"How sure are they that God really wants them to put all their money into a church building, or into a new car? People spend their whole lives doing things that they have never seriously questioned; and then as soon as they hear God telling them to do something that's a little difficult, they pretend to be worried about the danger of doing the wrong thing. Is that faith, or is it fear?"

"I don't want to argue about it," Roger said, turning both palms toward Sue. "I really liked the tract you gave me last time, but now it sounds like you're not following the commands of Jesus yourselves. If Jesus didn't say anything about sincerity, then why are you preaching it?"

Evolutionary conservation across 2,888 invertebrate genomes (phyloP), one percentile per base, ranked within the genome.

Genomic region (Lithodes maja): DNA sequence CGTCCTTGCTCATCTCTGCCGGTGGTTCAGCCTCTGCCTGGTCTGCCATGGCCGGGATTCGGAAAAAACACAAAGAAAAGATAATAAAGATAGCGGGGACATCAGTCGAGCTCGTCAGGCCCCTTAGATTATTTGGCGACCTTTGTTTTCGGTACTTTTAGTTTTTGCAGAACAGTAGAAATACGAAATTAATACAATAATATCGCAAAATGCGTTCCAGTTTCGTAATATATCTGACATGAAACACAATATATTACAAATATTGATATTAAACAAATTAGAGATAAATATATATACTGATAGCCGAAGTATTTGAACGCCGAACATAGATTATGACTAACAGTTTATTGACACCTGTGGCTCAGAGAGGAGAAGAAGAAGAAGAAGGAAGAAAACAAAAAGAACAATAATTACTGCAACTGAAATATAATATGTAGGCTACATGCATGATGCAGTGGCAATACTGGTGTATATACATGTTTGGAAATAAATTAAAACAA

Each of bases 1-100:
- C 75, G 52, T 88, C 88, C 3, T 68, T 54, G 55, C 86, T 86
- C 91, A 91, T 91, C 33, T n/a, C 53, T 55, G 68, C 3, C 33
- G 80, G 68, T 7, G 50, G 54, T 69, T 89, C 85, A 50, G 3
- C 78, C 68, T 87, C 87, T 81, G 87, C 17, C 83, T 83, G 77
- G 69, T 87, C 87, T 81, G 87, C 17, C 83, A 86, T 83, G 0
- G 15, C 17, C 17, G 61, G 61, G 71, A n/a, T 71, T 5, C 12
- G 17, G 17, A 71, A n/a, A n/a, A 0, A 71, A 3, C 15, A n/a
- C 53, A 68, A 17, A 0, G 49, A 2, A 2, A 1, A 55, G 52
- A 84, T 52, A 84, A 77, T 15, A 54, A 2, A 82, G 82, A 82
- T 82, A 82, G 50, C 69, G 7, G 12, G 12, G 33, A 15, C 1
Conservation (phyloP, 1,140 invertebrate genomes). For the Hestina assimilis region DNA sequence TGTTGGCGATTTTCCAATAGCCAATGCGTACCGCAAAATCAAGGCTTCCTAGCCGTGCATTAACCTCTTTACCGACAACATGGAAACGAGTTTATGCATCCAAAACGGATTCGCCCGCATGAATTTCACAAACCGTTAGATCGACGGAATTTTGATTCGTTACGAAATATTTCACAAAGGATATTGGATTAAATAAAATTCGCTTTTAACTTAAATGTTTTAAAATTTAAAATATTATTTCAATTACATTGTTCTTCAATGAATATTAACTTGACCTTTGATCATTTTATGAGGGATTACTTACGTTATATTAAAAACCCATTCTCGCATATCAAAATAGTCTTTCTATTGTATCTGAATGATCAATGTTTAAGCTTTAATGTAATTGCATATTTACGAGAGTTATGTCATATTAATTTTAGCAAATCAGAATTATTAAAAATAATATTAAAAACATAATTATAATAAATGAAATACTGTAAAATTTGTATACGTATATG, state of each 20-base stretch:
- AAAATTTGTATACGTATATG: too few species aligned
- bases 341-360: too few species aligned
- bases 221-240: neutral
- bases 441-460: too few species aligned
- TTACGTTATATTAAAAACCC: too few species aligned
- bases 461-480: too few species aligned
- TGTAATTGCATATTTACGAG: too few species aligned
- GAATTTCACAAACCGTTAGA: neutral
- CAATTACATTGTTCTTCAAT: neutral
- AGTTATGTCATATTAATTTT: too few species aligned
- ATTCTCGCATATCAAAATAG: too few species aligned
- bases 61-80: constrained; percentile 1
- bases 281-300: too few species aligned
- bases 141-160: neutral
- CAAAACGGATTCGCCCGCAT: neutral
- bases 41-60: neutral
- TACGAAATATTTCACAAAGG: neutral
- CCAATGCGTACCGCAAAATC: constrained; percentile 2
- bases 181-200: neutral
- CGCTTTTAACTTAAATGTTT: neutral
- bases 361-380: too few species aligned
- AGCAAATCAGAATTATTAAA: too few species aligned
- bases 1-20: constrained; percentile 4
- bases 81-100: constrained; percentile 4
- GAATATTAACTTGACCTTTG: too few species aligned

"Hi. I'm Diane's husband," said Juan, who had wandered over to see if Diane heeded help. He had been listening for a few moments by this time, and he was starting to think that Roger was another time bandit.

"It doesn't matter to us if you call it faith or if you call it sincerity. As long as you start doing what Jesus said. Our position is written right there in the tract if you'll read it."

Juan was about to lead Diane away, when he had a second thought. "I'll just ask you one thing, and then we'll get back to what we were doing before you came along: If Jesus said to give up everything you own to follow him, would you do it?" Juan never was one for beating around the bush.

"We both know that he did say it," replied Roger. "It was on the tract you people gave me last week. And I am thinking about it. Believe me, I really am."

"Great," said Juan, who was encouraged by Roger's honesty. Maybe Roger was worth another shot. "So, ask yourself this," he added. "Does your faith in Jesus seem to be pushing you in the direction of obeying him or in the direction of disobeying him?"